In J.D. Sallinger’s novel “The Catcher in the Rye”, the title has a very significant meaning and is relevant to the novel in a number of ways. The title comes from the main character Holden’s misinterpretation of Robert Burns’s poem “Comin Thro’ the Rye”. In the novel, Holden misquotes the poem, believing that the correct line is “If a body catch a body,” when in fact, the original line is “If a body meet a body,”. The poem is about two people meeting each other and casually having intercourse. The poem is important, considering the fact that the fear of adulthood and sex is a major source of moral conflict for Holden. The misquotation gives the reader clues about who Holden is as a character and serves as a means of irony in the novel
The misquotation of the line can be linked to Holden’s outlook towards the people around him. It is evident in the novel that ever since Holden was a child, the adults in his life have never listened to what he says. The adults have always failed to sympathize with Holden. In the novel, the cab driver, the prostitute, and the teachers are always either too self absorbed to listen to Holden or only show interest in him when they have ulterior motives. When Holden realizes his former teacher’s ulterior motives after he wakes up to him petting his head, it is hinted that the other adults in his life have mistreated Holden in the past as well, in the line “That kind of stuff’s happened to me about twenty times as a kid.” (page 213) These kinds of situations may have caused Holden to feel alienated by adults. The only person who really listens to Holden in the end is his younger sister Phoebe who, according to Holden, has not been tainted by adulthood because she is still a child. While reading the novel, the reader can infer that Holden thinks of the adult world as a dangerous place filled with material and sexual desires.
Holden’s negative outlook on the adult world causes him to want to preserve innocence. The first time the song is mentioned is when Holden encounters a child happily singing it. From this alone, the reader can understand that the song is supposed to correlate to the concept of innocence. The poem “Comin Thro’ The Rye” is about sexual advances between two adults while Holden’s misreading of the poem causes him to misinterpret the poem entirely. “I thought it was ‘If a body catch a body,’ I said. (…) And I’m standing on the edge of some crazy cliff. What I have to do, I have to catch everybody if they start to go over the cliff – I mean if they’re running and they don’t look where they’re going I have to come out from somewhere and catch them. That’s all I do all day. I’d just be the catcher in the rye and all. I know it’s crazy, but that’s the only thing I’d really like to be.” (page 191) Holden visualizes the poem as lots of innocent little kids playing in a field. He states that all he wants to do is protect them. Taking Holden’s views on adulthood to consideration, it can be inferred that the children symbolize the innocence that comes with childhood while the cliff Holden is protecting the children from is the irreversible corruption of adulthood. Holden is saying that he wants to be the “catcher in the rye” and preserve innocence for as long as he can.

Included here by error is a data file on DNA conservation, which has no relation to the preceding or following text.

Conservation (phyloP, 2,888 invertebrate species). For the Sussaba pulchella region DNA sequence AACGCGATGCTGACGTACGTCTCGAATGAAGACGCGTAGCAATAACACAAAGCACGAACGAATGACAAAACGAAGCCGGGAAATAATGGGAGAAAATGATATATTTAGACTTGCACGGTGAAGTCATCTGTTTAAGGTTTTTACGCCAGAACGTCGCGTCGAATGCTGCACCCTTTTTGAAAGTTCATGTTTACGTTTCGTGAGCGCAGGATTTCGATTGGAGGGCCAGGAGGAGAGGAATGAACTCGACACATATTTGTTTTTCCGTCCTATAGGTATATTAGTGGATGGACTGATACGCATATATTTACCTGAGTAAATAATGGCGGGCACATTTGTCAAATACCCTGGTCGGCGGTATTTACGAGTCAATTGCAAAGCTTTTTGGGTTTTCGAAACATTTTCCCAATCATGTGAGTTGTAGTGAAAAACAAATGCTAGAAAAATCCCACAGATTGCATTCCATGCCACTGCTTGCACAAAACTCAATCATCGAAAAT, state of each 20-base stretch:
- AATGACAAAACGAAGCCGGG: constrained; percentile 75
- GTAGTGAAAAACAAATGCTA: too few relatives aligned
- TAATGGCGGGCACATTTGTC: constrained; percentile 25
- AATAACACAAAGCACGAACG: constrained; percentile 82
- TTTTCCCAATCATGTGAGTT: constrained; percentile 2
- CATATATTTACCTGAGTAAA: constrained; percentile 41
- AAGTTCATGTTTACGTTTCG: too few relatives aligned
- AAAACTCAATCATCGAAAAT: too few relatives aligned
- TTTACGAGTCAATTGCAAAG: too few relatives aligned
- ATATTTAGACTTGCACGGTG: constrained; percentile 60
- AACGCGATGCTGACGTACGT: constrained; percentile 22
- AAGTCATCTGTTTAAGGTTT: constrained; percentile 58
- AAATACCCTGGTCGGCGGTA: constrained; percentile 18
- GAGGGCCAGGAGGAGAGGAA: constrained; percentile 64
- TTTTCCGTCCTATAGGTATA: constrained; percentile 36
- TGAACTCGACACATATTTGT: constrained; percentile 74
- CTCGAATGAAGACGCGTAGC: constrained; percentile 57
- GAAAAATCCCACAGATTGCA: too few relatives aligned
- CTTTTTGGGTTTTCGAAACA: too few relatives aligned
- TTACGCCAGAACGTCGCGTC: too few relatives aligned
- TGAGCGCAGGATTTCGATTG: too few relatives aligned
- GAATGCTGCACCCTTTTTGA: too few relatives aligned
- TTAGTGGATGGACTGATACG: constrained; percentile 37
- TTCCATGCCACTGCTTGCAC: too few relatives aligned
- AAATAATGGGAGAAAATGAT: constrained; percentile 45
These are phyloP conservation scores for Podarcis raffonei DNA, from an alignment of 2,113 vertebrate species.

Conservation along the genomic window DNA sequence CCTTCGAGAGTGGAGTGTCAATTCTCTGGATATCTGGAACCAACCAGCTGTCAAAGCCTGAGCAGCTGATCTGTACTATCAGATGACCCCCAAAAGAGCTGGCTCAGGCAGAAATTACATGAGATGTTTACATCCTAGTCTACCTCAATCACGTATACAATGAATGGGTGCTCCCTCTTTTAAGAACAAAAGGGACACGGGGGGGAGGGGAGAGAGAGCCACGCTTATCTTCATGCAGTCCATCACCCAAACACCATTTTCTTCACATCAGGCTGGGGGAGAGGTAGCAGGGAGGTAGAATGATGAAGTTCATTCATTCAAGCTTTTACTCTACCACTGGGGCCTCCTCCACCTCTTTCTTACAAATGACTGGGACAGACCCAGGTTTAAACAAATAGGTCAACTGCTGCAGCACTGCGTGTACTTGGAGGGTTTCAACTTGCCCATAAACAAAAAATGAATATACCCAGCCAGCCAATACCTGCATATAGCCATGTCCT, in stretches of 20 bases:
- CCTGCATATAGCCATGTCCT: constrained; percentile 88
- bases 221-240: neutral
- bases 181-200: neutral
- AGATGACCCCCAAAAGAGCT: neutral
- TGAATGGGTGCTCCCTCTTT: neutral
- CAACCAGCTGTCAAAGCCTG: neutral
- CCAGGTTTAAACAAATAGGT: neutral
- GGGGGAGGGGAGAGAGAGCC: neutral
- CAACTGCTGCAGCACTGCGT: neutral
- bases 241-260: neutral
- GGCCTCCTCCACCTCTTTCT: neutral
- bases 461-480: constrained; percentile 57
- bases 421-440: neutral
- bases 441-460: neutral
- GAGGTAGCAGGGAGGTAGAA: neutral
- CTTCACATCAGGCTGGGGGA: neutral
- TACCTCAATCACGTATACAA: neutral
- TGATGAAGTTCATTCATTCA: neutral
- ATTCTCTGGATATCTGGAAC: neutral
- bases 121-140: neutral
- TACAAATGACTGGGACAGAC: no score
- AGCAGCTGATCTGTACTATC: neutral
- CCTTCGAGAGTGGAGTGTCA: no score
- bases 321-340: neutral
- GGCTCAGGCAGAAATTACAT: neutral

Holden’s misinterpretation of the poem is also a device the author uses to demonstrate to the reader that Holden has distanced himself from adulthood. The word “meet” in the line “If a body meet a body,” creates a sense of connection. It shows that these two people are communicating and sharing their emotions. On the other hand, the word “catch” in Holden’s misquotation of the line shows that he is trying to distance the things and the people he holds dear to him from the danger. Holden is closing himself and the children off from the world and trying to prevent them from maturing. He thinks that this will rescue them and keep them pure.
The irony in this situation is that Holden uses the poem to communicate his desire to conserve purity while the poem turns out to be about the exact opposite of that fantasy. Holden uses the poem to explain to Phoebe that he wants to be a protector of innocence. However, the poem has nothing to do with preserving purity. In fact, it is about casual sex, which is something Holden cannot understand or bring himself to take part in. “ ‘But what I mean is, you can’t do it with everybody (…) desire for her and all.” (pages 162-163)
Another ironic situation in the novel is that Holden sees children as completely pure and untainted beings which is far from the truth. The young characters of the novel are not completely innocent. For example, on page 182, Holden notices a scrape on Phoebe’s arm. When he asks him about it, Phoebe tells him that one of her classmates was always following her around in the park. In turn, Phoebe poured ink on her jacket and her classmate retaliated by pushing her down the stairs. This shows that children are not as innocent as Holden thinks. Another example to this would be Holden’s family’s maid’s brother sticking a straw into his sister’s ear, piercing her eardrum, leaving her with a hearing impairment. (page 175) These two situations clearly communicate to the reader that children are neither innocent nor pure.
In conclusion, the title of the novel and Holden’ misinterpretation of the poem “Comin Thro’ the Rye” play a big role in “The Catcher In the Rye”. Holden’s interpretation of the poem shapes his views on the world around him – especially the concepts of childhood and adulthood. Through the misquotation of the poem the author clearly communicates Holden’s thoughts and fantasies to the reader. The use of the poem also creates irony in the novel, further reinforcing Holden’s character.